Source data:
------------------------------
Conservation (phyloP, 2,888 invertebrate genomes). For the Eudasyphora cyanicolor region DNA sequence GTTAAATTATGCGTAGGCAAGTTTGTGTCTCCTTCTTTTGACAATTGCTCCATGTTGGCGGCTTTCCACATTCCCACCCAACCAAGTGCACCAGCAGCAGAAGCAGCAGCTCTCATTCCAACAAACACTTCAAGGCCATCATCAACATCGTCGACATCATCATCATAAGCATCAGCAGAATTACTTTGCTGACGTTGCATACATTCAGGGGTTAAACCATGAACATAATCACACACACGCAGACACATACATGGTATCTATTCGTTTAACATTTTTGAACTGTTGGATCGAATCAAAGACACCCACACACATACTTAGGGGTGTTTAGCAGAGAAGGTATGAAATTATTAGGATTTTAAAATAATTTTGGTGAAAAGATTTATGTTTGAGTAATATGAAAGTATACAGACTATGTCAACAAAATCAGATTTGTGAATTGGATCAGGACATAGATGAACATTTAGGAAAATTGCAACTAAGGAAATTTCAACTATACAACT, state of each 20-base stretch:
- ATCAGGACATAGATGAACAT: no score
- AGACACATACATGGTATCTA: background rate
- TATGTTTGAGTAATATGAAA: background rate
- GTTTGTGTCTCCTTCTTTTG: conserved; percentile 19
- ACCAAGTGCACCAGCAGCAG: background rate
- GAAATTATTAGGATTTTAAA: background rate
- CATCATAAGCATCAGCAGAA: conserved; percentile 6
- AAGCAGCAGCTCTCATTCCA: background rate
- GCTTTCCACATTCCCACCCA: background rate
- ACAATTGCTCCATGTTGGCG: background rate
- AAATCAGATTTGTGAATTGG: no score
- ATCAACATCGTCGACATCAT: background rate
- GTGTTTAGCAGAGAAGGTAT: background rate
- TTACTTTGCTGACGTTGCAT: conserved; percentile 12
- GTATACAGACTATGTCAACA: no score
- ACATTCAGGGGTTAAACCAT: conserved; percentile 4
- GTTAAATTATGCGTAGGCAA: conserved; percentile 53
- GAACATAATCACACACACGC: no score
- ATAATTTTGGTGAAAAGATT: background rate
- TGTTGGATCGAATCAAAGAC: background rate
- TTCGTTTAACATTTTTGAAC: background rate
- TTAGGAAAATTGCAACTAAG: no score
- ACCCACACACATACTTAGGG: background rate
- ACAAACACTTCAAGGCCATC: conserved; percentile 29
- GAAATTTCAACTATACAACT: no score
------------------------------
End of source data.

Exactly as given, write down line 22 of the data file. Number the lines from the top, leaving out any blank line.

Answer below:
- TTCGTTTAACATTTTTGAAC: background rate